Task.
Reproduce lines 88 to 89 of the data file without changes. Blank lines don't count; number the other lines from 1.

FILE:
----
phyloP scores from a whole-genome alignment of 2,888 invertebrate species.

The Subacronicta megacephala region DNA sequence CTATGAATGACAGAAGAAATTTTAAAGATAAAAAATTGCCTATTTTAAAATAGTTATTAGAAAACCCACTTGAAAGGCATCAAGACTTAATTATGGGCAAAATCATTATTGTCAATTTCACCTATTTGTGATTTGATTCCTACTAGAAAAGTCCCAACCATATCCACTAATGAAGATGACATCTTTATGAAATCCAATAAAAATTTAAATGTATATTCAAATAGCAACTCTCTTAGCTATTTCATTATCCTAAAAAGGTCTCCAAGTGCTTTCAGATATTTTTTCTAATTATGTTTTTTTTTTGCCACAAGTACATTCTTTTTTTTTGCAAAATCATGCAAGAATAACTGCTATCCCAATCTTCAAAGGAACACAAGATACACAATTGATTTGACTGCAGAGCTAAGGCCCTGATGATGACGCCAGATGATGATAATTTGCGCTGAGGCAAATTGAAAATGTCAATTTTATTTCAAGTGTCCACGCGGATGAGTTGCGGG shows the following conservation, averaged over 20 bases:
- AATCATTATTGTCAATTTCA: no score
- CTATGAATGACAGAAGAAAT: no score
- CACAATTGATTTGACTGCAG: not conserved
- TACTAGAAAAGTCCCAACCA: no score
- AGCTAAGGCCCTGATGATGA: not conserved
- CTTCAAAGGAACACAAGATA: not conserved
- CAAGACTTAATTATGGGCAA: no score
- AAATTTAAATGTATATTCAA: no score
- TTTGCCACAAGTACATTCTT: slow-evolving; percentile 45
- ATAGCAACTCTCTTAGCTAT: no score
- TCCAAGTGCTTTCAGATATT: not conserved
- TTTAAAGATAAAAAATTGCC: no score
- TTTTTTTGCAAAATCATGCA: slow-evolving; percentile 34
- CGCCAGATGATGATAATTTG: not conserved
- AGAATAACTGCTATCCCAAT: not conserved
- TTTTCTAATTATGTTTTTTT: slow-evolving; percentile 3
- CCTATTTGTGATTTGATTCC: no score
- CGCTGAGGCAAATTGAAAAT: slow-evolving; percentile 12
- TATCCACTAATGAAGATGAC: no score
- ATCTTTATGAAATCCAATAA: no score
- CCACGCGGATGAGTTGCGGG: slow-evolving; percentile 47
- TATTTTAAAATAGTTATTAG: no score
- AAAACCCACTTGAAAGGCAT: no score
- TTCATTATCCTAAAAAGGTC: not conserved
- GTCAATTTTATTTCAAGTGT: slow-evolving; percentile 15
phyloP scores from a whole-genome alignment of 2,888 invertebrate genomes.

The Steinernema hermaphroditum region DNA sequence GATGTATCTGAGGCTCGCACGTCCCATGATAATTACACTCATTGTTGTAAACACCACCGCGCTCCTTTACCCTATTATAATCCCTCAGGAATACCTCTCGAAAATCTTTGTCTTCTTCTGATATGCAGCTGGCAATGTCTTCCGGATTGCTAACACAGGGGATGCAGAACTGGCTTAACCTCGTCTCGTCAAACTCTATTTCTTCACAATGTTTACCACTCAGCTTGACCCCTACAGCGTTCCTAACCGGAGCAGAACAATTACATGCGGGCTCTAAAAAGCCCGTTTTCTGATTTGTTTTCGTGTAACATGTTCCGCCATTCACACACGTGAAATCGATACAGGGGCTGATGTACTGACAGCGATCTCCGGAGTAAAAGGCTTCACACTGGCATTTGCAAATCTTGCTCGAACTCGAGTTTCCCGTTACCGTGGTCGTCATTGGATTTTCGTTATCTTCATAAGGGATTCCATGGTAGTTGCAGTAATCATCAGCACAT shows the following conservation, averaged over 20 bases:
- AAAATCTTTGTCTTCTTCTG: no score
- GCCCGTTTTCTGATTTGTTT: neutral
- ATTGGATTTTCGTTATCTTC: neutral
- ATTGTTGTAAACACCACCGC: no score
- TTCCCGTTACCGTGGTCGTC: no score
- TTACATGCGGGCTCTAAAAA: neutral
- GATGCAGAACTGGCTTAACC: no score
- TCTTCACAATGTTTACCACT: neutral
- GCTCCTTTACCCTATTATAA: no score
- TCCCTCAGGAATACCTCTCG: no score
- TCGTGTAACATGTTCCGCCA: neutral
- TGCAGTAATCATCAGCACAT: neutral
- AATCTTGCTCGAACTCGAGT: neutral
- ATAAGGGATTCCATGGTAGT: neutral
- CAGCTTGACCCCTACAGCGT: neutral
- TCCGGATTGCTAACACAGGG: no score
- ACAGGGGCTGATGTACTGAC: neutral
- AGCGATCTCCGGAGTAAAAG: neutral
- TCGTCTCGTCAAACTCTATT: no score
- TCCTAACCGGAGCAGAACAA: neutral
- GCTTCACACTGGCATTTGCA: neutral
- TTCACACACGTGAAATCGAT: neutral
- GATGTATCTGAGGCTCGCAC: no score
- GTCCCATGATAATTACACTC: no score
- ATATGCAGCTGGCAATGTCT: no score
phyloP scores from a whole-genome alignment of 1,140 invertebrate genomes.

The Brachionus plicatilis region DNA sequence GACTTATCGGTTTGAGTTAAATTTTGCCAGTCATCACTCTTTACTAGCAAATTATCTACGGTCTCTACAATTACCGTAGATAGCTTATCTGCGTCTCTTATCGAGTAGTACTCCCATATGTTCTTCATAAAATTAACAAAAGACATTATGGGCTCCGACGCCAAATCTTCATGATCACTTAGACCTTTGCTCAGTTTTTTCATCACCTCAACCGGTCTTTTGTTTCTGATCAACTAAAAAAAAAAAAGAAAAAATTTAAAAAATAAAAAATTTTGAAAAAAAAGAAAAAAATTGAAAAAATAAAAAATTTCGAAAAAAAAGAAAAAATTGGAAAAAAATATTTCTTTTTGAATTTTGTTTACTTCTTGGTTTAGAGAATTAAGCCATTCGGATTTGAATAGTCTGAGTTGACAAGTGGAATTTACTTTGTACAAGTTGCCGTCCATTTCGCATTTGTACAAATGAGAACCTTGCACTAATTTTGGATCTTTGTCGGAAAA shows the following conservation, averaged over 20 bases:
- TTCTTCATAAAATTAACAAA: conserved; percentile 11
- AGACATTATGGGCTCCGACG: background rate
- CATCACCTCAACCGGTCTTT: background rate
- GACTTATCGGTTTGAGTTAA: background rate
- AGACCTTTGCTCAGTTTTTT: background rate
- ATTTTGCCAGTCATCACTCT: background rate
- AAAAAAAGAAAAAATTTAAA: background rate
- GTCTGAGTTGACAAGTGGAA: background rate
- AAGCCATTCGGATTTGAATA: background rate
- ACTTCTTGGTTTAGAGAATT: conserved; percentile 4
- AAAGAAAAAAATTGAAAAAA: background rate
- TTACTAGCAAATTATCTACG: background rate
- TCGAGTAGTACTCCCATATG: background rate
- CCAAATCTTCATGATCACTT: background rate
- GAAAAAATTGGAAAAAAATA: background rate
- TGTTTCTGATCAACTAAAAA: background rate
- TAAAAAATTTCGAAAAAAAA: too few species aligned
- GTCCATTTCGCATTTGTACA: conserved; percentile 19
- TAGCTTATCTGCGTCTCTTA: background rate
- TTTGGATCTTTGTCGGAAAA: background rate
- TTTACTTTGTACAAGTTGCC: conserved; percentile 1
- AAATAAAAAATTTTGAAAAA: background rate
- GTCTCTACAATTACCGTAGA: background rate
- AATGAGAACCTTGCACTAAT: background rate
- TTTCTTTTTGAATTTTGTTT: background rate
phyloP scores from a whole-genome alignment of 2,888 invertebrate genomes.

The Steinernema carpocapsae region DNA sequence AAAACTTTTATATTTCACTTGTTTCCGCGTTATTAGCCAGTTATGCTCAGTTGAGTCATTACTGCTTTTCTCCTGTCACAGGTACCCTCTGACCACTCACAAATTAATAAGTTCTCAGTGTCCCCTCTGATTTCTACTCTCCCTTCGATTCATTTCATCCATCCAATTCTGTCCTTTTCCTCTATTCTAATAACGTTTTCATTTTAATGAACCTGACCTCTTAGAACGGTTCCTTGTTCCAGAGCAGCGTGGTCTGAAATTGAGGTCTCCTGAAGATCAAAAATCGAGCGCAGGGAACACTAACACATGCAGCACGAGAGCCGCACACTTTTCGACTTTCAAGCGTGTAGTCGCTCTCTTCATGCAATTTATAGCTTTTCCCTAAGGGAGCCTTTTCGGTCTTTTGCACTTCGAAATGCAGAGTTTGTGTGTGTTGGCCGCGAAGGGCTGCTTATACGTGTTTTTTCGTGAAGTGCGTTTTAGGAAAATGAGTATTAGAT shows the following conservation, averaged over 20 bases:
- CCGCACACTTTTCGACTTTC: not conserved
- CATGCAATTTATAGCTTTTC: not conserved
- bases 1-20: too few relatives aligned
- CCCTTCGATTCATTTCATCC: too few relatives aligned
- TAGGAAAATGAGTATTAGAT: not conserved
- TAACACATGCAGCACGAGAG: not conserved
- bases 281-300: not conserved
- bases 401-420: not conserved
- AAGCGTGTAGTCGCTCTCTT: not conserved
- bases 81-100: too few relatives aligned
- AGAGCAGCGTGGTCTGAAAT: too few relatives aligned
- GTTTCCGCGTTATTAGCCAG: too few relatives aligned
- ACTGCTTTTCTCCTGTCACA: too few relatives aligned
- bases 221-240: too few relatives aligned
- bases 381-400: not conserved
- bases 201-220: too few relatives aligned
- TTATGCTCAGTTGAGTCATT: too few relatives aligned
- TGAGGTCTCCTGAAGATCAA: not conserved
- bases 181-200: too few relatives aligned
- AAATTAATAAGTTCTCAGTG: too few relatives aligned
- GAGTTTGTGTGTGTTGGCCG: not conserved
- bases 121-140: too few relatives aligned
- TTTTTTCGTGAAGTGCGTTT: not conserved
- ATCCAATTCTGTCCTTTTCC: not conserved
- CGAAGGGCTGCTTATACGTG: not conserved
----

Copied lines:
- TAGGAAAATGAGTATTAGAT: not conserved
- TAACACATGCAGCACGAGAG: not conserved